There are 2 main differences between Maker’s 46 and Maker's Mark. The first is that the 46 is aged longer which mellows it out more while adding more flavor. The second is that seared French oak staves are seeped in the bourbon towards the end of it's additional aging process bringing out some even more flavors. Other than those 2 factors, which are admittedly important, it's the same thing as the original Maker's. Same mash, same barrels, same red winter wheat, same everything.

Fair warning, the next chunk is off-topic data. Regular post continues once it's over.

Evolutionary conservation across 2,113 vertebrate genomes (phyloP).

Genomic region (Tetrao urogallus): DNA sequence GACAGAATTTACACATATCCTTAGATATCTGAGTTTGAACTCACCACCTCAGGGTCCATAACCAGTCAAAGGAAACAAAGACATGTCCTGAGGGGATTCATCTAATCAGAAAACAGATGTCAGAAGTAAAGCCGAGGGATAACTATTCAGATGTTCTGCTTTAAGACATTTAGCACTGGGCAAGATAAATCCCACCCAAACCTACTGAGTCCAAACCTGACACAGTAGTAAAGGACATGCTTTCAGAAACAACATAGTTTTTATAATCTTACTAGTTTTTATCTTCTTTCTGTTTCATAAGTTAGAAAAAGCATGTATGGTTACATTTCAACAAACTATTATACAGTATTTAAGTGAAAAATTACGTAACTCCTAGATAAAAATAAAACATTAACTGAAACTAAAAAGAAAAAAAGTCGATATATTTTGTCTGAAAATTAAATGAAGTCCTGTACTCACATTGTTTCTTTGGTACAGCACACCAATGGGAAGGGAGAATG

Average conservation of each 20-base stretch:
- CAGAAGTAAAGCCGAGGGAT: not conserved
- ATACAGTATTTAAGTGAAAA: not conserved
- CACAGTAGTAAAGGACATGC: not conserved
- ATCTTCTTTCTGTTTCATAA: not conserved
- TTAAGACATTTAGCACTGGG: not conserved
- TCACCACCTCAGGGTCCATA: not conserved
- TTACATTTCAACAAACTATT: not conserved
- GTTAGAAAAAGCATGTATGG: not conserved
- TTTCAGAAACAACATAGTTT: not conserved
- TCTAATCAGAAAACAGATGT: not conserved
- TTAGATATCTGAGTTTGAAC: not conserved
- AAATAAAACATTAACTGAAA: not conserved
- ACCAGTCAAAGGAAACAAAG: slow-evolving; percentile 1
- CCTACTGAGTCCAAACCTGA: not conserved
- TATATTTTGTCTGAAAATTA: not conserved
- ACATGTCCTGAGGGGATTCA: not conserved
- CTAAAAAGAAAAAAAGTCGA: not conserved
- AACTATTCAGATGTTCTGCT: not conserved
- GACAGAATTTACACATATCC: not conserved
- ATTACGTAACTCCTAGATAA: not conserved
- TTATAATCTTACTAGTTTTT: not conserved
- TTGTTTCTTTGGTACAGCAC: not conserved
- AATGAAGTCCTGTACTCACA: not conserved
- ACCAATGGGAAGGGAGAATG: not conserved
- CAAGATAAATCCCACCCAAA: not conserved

Maker’s 46 gets it's name from the profile number of the seared French oak staves that are added during the extra aging. The profile number corresponds to the charring rate and temperature development in the staves which can bring out different flavors and characteristics in the wood. Those characteristics can in turn change the flavor of the whisky aged in it which becomes very noticeable when tasting Maker's Mark and Maker’s 46 side by side. The extra aging and the double wood really transforms this whisky into something uniquely tasty.